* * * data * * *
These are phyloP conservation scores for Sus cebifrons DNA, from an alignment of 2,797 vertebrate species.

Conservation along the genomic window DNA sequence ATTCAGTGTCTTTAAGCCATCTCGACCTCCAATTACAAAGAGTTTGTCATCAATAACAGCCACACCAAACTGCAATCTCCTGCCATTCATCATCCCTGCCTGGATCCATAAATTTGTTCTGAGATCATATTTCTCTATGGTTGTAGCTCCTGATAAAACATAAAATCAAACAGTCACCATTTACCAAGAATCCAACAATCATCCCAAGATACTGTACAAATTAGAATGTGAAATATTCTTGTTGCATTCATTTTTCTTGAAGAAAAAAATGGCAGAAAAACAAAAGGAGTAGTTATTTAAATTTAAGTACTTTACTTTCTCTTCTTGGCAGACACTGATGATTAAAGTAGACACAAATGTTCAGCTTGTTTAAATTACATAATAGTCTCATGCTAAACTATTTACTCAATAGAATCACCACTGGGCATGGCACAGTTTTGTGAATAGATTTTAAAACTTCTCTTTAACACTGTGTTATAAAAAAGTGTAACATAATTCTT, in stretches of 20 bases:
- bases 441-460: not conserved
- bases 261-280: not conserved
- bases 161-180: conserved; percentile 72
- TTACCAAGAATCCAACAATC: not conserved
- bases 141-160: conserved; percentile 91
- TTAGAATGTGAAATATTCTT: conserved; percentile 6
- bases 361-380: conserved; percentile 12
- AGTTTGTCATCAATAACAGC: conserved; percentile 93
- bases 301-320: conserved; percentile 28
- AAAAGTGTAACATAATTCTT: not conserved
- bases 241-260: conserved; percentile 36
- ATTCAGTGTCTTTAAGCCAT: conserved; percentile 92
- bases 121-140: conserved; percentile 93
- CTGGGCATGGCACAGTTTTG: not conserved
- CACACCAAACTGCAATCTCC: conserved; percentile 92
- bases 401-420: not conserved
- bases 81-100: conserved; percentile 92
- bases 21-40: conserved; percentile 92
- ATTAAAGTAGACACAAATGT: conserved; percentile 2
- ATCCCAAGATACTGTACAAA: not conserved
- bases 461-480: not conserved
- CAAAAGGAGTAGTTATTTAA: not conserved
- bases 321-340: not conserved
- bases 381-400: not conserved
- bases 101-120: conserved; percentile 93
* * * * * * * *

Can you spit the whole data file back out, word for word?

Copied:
These are phyloP conservation scores for Sus cebifrons DNA, from an alignment of 2,797 vertebrate species.

Conservation along the genomic window DNA sequence ATTCAGTGTCTTTAAGCCATCTCGACCTCCAATTACAAAGAGTTTGTCATCAATAACAGCCACACCAAACTGCAATCTCCTGCCATTCATCATCCCTGCCTGGATCCATAAATTTGTTCTGAGATCATATTTCTCTATGGTTGTAGCTCCTGATAAAACATAAAATCAAACAGTCACCATTTACCAAGAATCCAACAATCATCCCAAGATACTGTACAAATTAGAATGTGAAATATTCTTGTTGCATTCATTTTTCTTGAAGAAAAAAATGGCAGAAAAACAAAAGGAGTAGTTATTTAAATTTAAGTACTTTACTTTCTCTTCTTGGCAGACACTGATGATTAAAGTAGACACAAATGTTCAGCTTGTTTAAATTACATAATAGTCTCATGCTAAACTATTTACTCAATAGAATCACCACTGGGCATGGCACAGTTTTGTGAATAGATTTTAAAACTTCTCTTTAACACTGTGTTATAAAAAAGTGTAACATAATTCTT, in stretches of 20 bases:
- bases 441-460: not conserved
- bases 261-280: not conserved
- bases 161-180: conserved; percentile 72
- TTACCAAGAATCCAACAATC: not conserved
- bases 141-160: conserved; percentile 91
- TTAGAATGTGAAATATTCTT: conserved; percentile 6
- bases 361-380: conserved; percentile 12
- AGTTTGTCATCAATAACAGC: conserved; percentile 93
- bases 301-320: conserved; percentile 28
- AAAAGTGTAACATAATTCTT: not conserved
- bases 241-260: conserved; percentile 36
- ATTCAGTGTCTTTAAGCCAT: conserved; percentile 92
- bases 121-140: conserved; percentile 93
- CTGGGCATGGCACAGTTTTG: not conserved
- CACACCAAACTGCAATCTCC: conserved; percentile 92
- bases 401-420: not conserved
- bases 81-100: conserved; percentile 92
- bases 21-40: conserved; percentile 92
- ATTAAAGTAGACACAAATGT: conserved; percentile 2
- ATCCCAAGATACTGTACAAA: not conserved
- bases 461-480: not conserved
- CAAAAGGAGTAGTTATTTAA: not conserved
- bases 321-340: not conserved
- bases 381-400: not conserved
- bases 101-120: conserved; percentile 93